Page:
The other day was National Mental Health Day, and just like that, so many people were sharing their personal stories about their mental health. I am a strong believer that mental health is an important issue that we need to, as a society, pay more attention to and discuss. I finally decided that it was time for me to share my own mental health issues, especially when it comes to my anxiety.
I never thought I suffered from anxiety as I was growing up. I thought I was just a perfectionist. I liked having everything perfect and hated getting in trouble. Doesn’t every kid want to be alright? I wanted to be the perfect child and not create any issues for my parents. That doesn’t mean that I didn’t have fun or get dirty and get put in time-out every once in a while, but as I got older it became clearer that I put a lot of pressure on myself.
It wasn’t until I was in college that my anxiety came to it’s worst point. In the beginning, I was nervous about meeting new people, but I got passed it thanks to the person who is now one of my best and closest friends. I wanted to get good grades, but still have fun, and I thought I found the balance of staying on the Dean’s list every semester, as well as being able to go out on the weekends. That was until my senior year. The department I had spent four grueling years kicking myself every night and day working on was being moved to a new college. The school stopped offering the classes I needed to take in order to graduate. If I couldn’t get the credits, I was going to have to continue my undergrad for another two years. I started to panic so much that I couldn’t sleep. If I did, I would have stress dreams. There were days that I was so afraid of what my actions could cause that I wouldn’t leave my apartment. I was starting to spend every waking hour working on my projects or being in class. Even after I graduated and figured everything out I was still suffering because I didn’t know what was going to happen next.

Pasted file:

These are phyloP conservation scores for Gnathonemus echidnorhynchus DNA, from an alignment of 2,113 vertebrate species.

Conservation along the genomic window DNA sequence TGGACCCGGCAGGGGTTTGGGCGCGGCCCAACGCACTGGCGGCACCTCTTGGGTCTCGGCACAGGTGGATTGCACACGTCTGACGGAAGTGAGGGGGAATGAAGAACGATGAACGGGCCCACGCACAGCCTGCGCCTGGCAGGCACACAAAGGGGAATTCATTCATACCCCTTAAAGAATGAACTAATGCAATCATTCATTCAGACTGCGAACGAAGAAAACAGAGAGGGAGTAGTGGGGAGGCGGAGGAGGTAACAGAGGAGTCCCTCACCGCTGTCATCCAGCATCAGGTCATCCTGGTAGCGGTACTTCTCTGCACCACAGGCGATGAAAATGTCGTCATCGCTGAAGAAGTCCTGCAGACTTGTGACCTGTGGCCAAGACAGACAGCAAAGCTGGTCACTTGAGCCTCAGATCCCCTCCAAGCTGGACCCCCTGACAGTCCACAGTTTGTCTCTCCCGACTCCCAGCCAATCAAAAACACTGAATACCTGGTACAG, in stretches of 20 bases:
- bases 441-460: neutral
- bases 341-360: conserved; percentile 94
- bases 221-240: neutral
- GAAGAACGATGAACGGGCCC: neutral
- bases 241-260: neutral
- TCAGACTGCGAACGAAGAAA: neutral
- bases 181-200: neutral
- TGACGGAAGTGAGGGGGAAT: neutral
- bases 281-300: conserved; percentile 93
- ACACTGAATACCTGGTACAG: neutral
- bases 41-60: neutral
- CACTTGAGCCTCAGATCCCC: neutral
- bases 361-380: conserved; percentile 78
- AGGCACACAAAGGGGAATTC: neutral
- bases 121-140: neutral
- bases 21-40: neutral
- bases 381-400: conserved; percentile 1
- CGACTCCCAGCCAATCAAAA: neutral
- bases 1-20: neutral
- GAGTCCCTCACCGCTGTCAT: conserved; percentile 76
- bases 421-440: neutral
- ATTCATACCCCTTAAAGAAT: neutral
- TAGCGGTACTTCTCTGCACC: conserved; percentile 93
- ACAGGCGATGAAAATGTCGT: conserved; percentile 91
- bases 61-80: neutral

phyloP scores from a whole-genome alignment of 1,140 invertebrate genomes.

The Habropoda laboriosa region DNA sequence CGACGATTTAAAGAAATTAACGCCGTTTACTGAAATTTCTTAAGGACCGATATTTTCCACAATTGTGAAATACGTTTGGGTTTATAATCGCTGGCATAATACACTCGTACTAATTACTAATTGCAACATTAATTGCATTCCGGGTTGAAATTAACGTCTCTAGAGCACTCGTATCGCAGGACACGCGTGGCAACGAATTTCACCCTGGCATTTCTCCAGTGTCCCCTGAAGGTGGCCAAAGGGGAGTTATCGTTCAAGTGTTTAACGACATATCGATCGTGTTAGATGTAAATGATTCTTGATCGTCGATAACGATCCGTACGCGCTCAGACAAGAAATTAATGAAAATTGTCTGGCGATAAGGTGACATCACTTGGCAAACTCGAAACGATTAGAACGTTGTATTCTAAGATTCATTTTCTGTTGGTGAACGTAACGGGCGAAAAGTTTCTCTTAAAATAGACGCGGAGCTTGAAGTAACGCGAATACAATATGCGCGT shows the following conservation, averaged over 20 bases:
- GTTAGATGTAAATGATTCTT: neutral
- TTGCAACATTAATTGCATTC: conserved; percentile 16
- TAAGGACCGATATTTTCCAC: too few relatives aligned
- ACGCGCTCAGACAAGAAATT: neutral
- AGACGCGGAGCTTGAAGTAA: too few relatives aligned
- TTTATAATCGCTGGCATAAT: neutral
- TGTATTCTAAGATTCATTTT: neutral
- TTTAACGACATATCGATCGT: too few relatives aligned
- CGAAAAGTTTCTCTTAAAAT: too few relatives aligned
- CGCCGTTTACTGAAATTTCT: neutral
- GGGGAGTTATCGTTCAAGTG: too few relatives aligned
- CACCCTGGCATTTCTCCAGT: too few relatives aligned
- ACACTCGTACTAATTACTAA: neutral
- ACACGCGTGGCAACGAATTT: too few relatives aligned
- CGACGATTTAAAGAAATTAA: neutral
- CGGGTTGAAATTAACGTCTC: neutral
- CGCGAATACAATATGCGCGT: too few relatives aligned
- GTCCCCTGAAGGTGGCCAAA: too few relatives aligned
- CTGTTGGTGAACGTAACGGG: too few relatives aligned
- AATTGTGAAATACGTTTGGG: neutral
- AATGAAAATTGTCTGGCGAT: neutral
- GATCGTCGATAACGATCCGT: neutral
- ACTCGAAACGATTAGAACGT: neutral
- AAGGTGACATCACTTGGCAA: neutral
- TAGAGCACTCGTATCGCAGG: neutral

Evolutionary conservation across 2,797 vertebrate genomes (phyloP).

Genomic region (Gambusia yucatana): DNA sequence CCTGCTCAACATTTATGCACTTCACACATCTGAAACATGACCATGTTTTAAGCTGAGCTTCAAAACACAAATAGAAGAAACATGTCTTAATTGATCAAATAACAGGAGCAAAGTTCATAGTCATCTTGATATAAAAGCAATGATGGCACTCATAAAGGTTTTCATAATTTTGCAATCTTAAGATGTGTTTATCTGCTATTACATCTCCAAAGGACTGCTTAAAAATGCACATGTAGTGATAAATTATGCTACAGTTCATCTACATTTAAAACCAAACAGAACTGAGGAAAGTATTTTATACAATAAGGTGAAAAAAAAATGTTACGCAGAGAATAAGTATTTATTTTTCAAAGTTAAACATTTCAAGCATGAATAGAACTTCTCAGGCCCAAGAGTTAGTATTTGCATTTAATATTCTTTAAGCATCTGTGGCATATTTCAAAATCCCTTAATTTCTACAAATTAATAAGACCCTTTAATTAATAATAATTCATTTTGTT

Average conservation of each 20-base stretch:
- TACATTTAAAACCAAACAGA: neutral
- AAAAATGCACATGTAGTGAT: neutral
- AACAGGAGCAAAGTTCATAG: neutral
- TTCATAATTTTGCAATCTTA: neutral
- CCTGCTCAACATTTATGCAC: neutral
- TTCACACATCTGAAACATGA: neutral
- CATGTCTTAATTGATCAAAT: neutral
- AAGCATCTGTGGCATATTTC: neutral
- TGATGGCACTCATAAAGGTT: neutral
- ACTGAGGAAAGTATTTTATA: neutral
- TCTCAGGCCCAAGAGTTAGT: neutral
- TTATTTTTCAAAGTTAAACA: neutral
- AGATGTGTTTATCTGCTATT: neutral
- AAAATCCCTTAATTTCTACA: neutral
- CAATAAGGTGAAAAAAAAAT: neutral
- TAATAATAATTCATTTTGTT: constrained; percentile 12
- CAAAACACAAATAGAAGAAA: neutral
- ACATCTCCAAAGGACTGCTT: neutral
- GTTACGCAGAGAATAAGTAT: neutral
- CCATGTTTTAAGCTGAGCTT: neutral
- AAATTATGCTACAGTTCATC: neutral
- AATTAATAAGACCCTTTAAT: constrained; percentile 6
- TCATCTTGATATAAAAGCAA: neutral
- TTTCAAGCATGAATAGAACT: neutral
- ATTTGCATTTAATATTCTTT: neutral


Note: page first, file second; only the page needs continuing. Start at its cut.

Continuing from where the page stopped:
The fear of the unknown was creating more anxiety in my life. Just getting to the airport to visit my family was difficult. The second I got home I broke down and explained to my family that I felt so overwhelmed every day, even when it came to making simple decisions. I didn’t want to make the wrong one. I felt alone with my thoughts and unable to decide on things for myself. That’s when I started going to therapy, and finding out why my anxiety got to where it was.
It’s been four years since then. I’m happy to say that I’ve gotten better, but I still have moments. Some days are easier than others and they always bring with them a challenge. It can come up at random points too, like having to go ask for help in a store. But I’m fortunate enough to have people in my life who understand my anxiety and try to help me through my moments. Now, I’m able to go out on my own and can do things by myself, which I never thought I would be able to do.
Mental health is something that I believe everyone should feel open to talking about. I’ve never been one to shy away from speaking about my own experiences, but I never thought about writing it all down. That is until now. I hope that my story can help someone who feels how I felt. Speaking about it can be challenging, but I’m so glad I did. Now, I feel like I can be in control of my anxiety, and not feel like it’s controlling me.